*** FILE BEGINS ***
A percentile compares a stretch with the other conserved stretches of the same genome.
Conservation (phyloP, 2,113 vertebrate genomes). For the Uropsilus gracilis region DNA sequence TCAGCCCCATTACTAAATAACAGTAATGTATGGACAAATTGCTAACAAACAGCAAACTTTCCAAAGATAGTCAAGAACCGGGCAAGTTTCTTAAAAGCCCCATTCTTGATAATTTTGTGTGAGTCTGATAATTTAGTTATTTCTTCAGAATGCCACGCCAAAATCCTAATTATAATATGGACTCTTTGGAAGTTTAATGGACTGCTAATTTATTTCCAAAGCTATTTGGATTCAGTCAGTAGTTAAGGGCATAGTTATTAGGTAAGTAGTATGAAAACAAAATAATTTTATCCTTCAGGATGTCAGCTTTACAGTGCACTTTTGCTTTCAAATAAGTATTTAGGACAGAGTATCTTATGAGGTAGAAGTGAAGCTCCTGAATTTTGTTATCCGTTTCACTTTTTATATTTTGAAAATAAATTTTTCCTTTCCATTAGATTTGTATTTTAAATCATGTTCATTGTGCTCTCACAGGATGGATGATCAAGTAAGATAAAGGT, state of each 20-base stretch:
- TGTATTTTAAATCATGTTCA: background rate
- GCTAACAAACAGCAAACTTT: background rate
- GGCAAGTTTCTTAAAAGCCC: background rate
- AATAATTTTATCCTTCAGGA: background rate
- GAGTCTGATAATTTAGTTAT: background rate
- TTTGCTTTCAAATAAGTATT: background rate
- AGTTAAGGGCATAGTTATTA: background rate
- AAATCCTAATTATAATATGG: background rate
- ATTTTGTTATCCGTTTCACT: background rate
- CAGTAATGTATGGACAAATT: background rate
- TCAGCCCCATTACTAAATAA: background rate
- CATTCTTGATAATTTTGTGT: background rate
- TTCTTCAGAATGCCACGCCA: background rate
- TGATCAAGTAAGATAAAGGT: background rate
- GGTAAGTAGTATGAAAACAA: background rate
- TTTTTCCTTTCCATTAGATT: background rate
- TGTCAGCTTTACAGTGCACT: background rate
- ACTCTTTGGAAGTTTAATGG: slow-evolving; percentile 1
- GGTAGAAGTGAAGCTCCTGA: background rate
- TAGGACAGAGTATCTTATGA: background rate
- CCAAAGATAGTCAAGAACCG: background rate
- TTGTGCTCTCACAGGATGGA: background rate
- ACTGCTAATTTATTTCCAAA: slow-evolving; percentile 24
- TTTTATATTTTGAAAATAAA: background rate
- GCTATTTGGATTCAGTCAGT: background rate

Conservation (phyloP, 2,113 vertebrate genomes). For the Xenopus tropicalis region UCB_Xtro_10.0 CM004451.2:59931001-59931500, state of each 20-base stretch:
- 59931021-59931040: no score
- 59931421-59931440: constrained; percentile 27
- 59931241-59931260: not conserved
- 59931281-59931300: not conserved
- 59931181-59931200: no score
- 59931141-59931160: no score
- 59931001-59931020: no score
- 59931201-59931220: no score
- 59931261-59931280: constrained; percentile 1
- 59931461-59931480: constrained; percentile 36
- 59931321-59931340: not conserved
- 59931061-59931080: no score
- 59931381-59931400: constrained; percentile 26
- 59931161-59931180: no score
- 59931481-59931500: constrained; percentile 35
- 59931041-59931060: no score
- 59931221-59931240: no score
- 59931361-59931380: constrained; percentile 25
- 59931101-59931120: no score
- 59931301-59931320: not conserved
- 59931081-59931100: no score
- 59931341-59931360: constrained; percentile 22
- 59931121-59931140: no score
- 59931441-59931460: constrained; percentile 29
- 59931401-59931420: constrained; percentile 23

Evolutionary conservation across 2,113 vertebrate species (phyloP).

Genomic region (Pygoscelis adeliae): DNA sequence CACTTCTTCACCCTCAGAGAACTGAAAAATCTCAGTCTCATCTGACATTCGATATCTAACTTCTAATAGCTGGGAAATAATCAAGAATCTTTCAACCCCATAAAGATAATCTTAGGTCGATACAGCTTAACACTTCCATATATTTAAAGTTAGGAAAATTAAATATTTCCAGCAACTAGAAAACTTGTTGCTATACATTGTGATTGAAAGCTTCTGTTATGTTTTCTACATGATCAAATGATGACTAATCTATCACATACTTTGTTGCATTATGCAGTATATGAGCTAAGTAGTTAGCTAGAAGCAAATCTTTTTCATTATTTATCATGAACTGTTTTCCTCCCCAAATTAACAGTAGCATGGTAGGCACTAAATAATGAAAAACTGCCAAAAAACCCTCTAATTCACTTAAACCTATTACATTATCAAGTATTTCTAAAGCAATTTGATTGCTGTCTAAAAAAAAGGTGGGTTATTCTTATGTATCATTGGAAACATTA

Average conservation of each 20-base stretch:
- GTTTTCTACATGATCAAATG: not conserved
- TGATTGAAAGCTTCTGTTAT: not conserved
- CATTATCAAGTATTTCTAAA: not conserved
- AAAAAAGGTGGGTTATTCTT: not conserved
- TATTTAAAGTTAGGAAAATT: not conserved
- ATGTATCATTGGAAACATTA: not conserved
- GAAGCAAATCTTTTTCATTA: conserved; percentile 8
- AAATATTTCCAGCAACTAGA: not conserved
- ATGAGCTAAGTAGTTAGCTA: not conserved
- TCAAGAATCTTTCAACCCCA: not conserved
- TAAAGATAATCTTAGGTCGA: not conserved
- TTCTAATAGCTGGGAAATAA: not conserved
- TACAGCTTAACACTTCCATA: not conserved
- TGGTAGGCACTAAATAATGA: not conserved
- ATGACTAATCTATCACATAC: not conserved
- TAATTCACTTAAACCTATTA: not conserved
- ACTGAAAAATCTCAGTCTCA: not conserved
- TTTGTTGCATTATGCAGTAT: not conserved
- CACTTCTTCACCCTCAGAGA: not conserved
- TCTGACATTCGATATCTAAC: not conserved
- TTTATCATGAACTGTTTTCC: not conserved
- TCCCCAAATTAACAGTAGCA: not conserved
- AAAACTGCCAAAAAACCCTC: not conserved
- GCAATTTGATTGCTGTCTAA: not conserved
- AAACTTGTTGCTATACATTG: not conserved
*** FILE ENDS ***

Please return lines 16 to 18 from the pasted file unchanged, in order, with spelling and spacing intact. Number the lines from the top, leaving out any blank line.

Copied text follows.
- TGATCAAGTAAGATAAAGGT: background rate
- GGTAAGTAGTATGAAAACAA: background rate
- TTTTTCCTTTCCATTAGATT: background rate